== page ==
There should be enough comments in the code for you to see at least roughly how it works.

Airshow

Hi
Don't know why but windows is telling me the zips are invalid and won't open them Grrrrrrrr tried every option, no joy :-(

I zipped with Windows7's built-in zipper.

Off to the supermarket right now.

Will address when I get back.

Airshow

Vista should be ok with that? or not?

Under Win7,

• click > 'open' doesn't work
• click > 'save' to desktop, then open from desktop works

If still problematic, I will paste-in-post instead.

Airshow

Under Win7,

• click > 'open' doesn't work
• click > 'save' to desktop, then open from desktop works

If still problematic, I will paste-in-post instead.

Airshow

Hi
No joy with either style of opening it ;-(

I downloaded it just to see it and it unzipped just fine for me. I am running Windows 7 and I used Zipeg to unzip it. Zipeg is free just google it.

Sounds like good advice k9h.

A

Sounds like good advice k9h.

A

Brilliant guys
Spot on with the calc and the unzip info. I think my machine was short of Java so did auto load and all went like a dream.
Just a couple of small points on the calc.

Can I set gauge to 1 decimal point only.
Also I'd like to have the conversion to grains showing if possible.

I presume I can dress it up a little for embedding in a page (not checked code yet as it's late - need a quiet day and a clear head)
Thank you so very much.
I'd like to put a credit tag on it, if that is, you'd like one.
Jon

If you plan on looking at my code then you will find a constructor called BoreObj. `new BoreObj(x)` , where x is a caliber in millimeters, returns an object with the following properties:

• .caliber.mm : the originally given caliber in millimeters
• .caliber.inch : the caliber in inches
• .mass.g : the mass of a spherical lead shot in grams
• .mass.lb : the mass of a spherical lead shot in pounds
• .mass.oz : the mass of a spherical lead shot in ounces
• .mass.gr : the mass of a spherical lead shot in grains
• .gauge : the gauge (or bore), ie. the multiplicative inverse of mass.lb
• .gaugeName : the name of the (approximate) gauge where it exists, eg, c, B, A, AA. For unnamed gauges, this property contains '' (empty string).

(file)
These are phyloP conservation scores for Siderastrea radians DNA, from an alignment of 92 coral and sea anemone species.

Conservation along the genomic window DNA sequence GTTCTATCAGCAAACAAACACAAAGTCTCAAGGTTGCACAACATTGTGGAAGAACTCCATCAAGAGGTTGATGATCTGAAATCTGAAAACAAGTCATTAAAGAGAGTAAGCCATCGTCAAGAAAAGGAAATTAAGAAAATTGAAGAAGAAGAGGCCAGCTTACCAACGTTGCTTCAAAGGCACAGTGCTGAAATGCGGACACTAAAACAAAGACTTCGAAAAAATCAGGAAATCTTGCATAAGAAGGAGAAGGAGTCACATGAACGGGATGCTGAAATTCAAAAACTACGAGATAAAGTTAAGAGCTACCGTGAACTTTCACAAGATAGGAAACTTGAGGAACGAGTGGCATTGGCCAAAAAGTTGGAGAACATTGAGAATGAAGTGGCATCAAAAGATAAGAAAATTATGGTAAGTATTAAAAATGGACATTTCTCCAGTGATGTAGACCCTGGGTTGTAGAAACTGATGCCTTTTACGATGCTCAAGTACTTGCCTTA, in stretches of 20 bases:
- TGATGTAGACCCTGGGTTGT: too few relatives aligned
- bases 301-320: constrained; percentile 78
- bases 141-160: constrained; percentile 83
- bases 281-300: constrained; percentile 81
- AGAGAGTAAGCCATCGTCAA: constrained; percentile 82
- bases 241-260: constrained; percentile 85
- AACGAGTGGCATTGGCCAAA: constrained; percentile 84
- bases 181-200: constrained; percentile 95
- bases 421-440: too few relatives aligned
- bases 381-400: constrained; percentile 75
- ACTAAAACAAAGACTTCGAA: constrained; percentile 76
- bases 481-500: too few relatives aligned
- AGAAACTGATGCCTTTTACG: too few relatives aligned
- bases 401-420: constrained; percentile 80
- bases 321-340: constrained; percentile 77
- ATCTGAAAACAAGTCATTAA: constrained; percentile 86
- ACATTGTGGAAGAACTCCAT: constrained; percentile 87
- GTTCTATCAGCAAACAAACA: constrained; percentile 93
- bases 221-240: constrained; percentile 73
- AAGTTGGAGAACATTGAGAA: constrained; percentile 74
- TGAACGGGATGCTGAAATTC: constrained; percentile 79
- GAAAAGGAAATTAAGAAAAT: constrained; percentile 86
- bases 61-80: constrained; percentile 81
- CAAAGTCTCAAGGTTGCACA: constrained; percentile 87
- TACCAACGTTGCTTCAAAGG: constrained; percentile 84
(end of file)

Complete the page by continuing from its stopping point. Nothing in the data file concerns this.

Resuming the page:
As it stands, the BoreObj() constructor does not include "poundage" (the mass of a spherical cast iron shot) but this could be easily added.

All properties are to full javascript precision. (I can't recall but it's some mega word length).

Exactly what you do with the returned object is up to you. Typically you will perform any further math at full precision, and/or round with eg. xxx.gauge.toFixed(1) (for 1 decimal place) for display.

To answer your specific questions:

• Can I set gauge to 1 decimal point only? Yes
• Also I'd like to have the conversion to grains showing if possible. Easy

Airshow

Here's a revised version of the file.

In the demo, the BoreObj() constructor is used in three ways:

1. Calculator 1: To my (rather ugly) design.
2. Calculator 2: Approximating to your design.
3. To generate a table of gauge/caliber/shot mass at various sizes

You may find the gauge rounding algorithm in Calculator 2 and the tabulated data to be better than straightforward 1 decimal place, which becomes too coarse at calibers above about 45mm, and arguably too fine at calibers of less than about 0.78mm. The algorithm yields (about) two significant digits regardless of magnitude; at least within the range of interest.

Airshow

Hi
Final phase I think.
Calc 2 looks great and functions well. I note it corrects some printed tables which have variable inaccuracies.
I'd initially thought calc 1&2 were indepandant but guess they must be linked. In doing a simple edit I deleted calc 1 which tidied up my page but stopped calc 2 working.